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2018/19 Undergraduate Module Catalogue

ENGL32153 Refugee Narratives

20 creditsClass Size: 40

For full module descriptions of our level 2 and 3 undergraduate modules (including details of preparatory reading, texts for purchase and required unassessed work) please see the Undergraduate Module Handbook in the English Organisation on the VLE.

Visiting and Exchange Students must read this information before selecting modules.

Module manager: Dr Samuel Durrant
Email: s.r.durrant@leeds.ac.uk

Taught: Semester 1 View Timetable

Year running 2018/19

Pre-requisite qualifications

Grade B at 'A' Level in English Language or Literature (or equivalent) or an achieved mark of 56 or above in a Level 1 module in English (or its non-UK equivalent).

This module is approved as a discovery module

Module summary

This module is open to all students with an interest in the current refugee crisis. The focus is on literary narratives by and about asylum seekers and refugees and students should be prepared to read roughly a novel a week.Refugee Narratives affords students the opportunity to reflect on the current refugee crisis by looking at a wide range of writing by and about refugees, migrants and stateless people. While the module features contemporary narratives about people seeking asylum in the UK, it also looks at earlier narratives of Jewish and Palestinian displacement. While the module focuses on refugee experience and the process of seeking asylum, we will also study key theoretical work on statelessness, citizenship and the limits of the nation-state; hospitality; cosmopolitanism; the ends and limits of sympathy and compassion; and human rights.

Objectives

- To explore writing by and about refugees
- To explore issues of reception, hospitality, empathy and action in relation to the current refugee crisis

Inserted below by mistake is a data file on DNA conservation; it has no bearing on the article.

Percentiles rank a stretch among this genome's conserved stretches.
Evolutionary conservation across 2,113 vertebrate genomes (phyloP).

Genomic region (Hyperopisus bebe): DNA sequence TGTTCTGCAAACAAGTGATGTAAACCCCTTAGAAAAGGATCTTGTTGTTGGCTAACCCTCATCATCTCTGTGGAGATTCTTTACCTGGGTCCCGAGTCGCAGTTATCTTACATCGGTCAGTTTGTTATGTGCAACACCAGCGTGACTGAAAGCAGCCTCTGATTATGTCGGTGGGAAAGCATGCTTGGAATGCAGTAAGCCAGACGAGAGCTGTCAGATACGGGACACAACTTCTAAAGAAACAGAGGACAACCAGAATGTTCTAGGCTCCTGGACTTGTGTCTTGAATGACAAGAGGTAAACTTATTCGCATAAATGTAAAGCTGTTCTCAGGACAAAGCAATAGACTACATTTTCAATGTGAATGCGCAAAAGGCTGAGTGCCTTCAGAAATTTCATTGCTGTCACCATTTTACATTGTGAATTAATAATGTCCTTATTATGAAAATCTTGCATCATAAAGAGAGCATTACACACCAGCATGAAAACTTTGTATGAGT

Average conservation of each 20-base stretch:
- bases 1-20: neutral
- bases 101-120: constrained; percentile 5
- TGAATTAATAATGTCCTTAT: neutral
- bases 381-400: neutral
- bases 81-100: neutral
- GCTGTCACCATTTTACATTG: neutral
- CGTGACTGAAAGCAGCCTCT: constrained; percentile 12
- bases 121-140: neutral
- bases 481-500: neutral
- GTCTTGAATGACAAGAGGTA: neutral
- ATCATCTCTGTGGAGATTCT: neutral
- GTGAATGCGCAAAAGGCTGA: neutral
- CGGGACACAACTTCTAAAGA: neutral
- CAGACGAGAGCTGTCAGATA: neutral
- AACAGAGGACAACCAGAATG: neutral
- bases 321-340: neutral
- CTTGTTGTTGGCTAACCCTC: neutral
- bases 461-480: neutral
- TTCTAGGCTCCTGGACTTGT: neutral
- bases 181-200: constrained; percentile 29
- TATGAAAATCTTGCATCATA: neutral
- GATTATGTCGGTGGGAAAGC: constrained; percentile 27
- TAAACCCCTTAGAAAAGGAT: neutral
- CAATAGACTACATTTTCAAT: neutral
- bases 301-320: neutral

- To think about the ways in which writing itself may be hospitable and/or exclusionary.

Learning outcomes
- Broad understanding of how refugees are legally defined in international law
- Broad understanding of the process of seeking asylum in the UK and elsewhere
- In depth understanding of specific refugee narratives: how they are produced, by whom and to what effect.

Skills outcomes
Skills for effective communication, oral and written.
Capacity to analyse and critically examine diverse forms of discourse.
Ability to acquire quantities of complex information of diverse kinds in a structured and systematic way.
Capacity for independent thought and judgement.
Critical reasoning.
Research skills, including information retrieval skills, the organisation of material, and the evaluation of its importance.
IT skills.
Time management and organisational skills.
Independent learning.


Syllabus

Refugee Narratives affords students the opportunity to reflect on the current refugee crisis by looking at a wide range of writing by and about refugees, migrants and stateless people. While the module features contemporary narratives about people seeking asylum in the UK, it also looks at earlier narratives of Jewish and Palestinian displacement. While the module focuses on refugee experience and the process of seeking asylum, we will also study key theoretical work on statelessness, citizenship and the limits of the nation-state; hospitality; cosmopolitanism; the ends and limits of sympathy and compassion; and human rights.

Teaching methods

Delivery typeNumberLength hoursStudent hours
Film Screenings12.002.00
Lectures33.003.00
Seminar101.0010.00
Private study hours185.00
Total Contact hours15.00
Total hours (100hr per 10 credits)200.00

Private study

Reading, seminar preparation and essay writing.

Opportunities for Formative Feedback

- Attendance at Seminars
- Contribution to online discussion group

Methods of assessment


Coursework
Assessment typeNotes% of formal assessment
Essay3000 word research essay80.00
Essay1000 word comparative review. Compulsory unassessed work will include 100 words/week contribution to online discussion group. This does not form part of the assessment for this module, but it is a requirement and must be submitted. Students who fail to submit this unassessed work will be awarded a maximum mark of 40 for the module (a bare Pass).20.00
Total percentage (Assessment Coursework)100.00

Compulsory unassessed work will include 100 words/week contribution to online discussion group. This does not form part of the assessment for this module, but it is a requirement and must be submitted. Students who fail to submit this unassessed work will be awarded a maximum mark of 40 for the module (a bare Pass).

Reading list

The reading list is available from the Library website

Last updated: 05/03/2018

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